The movie’s epic scope unearths dark anxieties associated with Chinese identity on the brink of a new era, when neither old or young generations can get a grasp on the nation’s priorities. Jia suggests the very idea of a consumer-oriented future may relegate personal desire to the history books.
Not that China’s priorities have ever come easily to the country, as one can readily see in magisterial filmmaker Hou Hsiao-Hsien’s spectacularly gorgeous period drama “The Assassin.” The justifiably beloved competition entry marks the director’s first feature since 2007’s “Flight of the Red Balloon.” It was worth the wait and then some.
Hou’s delicately framed tale unfolds against the backdrop of the 9th century, in China’s powerful Weibo district, where the eponymous killer Yinniang (Shu Qi) was kidnapped during her childhood and trained in her murderous ways by a menacing white-clad nun named Jiaxin (Sheau Fang-yi).
In a sensational black-and-white prologue shot in the box-like Academy ratio, Hou opens with a visual sophistication that sets the stage for the lush events to come: Yinniang takes down a series of horseback riders, but lets one of them live. In response, the cold-hearted Jiaxin assigns Yinniang with a new mission bound to challenge any semblance of moral inclinations and toughen her up — murdering the governor of Weibo, her cousin.
The plot doesn’t go much further than that, but Hou’s slow-burn aesthetic takes charge to wondrous effect. The rest of the movie opens up to a 1.85:1 ratio and, more importantly, a vivid color palette that turns every frame into a rich work of art littered with details.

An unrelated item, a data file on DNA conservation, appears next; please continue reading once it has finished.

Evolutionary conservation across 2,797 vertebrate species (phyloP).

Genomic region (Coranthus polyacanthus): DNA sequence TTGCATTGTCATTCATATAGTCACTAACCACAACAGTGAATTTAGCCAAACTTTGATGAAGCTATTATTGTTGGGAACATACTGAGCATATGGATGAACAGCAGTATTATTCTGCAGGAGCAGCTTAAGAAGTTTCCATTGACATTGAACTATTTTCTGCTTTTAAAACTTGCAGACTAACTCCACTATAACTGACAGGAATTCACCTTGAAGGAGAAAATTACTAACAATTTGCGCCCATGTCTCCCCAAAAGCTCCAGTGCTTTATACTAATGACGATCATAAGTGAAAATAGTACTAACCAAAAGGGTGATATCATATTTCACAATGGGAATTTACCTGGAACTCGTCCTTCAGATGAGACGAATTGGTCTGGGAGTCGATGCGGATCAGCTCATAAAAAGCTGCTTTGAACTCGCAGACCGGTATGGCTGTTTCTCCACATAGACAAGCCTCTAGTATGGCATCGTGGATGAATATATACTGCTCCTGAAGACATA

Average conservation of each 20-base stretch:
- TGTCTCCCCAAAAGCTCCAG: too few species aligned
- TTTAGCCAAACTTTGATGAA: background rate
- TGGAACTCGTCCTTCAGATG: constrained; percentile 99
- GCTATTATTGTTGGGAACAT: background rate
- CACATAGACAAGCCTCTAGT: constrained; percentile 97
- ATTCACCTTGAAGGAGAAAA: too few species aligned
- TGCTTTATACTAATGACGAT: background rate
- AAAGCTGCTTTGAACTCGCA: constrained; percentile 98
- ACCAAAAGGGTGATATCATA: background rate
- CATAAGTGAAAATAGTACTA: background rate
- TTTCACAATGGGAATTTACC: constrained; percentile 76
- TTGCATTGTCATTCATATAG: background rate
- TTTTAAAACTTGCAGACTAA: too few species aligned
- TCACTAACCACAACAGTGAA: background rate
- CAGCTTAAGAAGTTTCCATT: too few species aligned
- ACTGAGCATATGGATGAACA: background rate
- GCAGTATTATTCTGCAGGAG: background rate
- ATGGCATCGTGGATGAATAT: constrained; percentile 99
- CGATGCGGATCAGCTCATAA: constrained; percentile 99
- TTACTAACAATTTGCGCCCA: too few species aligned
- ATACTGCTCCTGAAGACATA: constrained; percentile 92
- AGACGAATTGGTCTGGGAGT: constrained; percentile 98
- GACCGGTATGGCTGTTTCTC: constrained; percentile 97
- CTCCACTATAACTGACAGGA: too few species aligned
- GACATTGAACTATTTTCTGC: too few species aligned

Hou’s typical framing technique, dominated by long shots that situate his characters in expansive worlds, works to remarkable effect here as he continually shifts from Yinniang’s series of calculated approaches toward her target and the governor’s baffled reactions as he remains alive following each encounter. She moves like lightening and barely makes a sound. What’s holding her back from getting the deed done?
It turns out the relatives’ history is more complex than simply a bloodline, and Yinniang’s ongoing hesitation to commit her act imbues the atmospheric proceedings with a quiet suspense over the psychological hurdles she’s working through every step of the way. While the nun berates her apparent sympathetic impulses, Yinniang seems to be waking up for a nightmarish state many decades long.
The ongoing tension of Yinniang’s evolving mindset benefits from Hou’s ability to repeatedly burst the muted tableaux with swift, involving action sequences featuring dicey swordplay and nimble bodies jetting through the air. Like Wong Kar-wai’s “The Grandmaster,” Hou has borrowed tropes from China’s wuxia martial arts genre and repurposed them in a deeper context, delving into the country’s mythological dimensions and unearthing the ambiguous human tendencies of the era that have been buried with time. Yinniang is a slave of menacing forces that she can only combat by maintaining her individuality.
Alternately set in hulking palaces and wide open fields, Hou’s portrait of this struggle unfolds exclusively in poetic terms, an uncompromising approach that belongs to his own self-made rulebook of narrative engagement. That may not be enough for some impatient viewers, but those willing to become immersed in the hypnotic proceedings will grow attuned to the meditative rhythms guiding each scene to the next, and access the bigger ideas behind them.
Yinniang’s resistance to authority, and her burgeoning desire to forge a separate path, taps into a broader set events in the midst of China’s declining Tang Dynasty, which collapsed in the first decade of the century when “The Assassin” takes place. Much like the disillusioned Dollar in Jia’s “Mountains May Depart,” Yinniang’s existence has been commodified, and she can only break that cycle through outright rebellion against the system holding her in place.
With its advanced set of themes, “The Assassin” has a startlingly modern hook. The snapshot of historical progress is also a parable for all times. In the final shot, the director finds his subjects marching off in the distance, vanishing into time, but by that point they feel closer to us than ever before.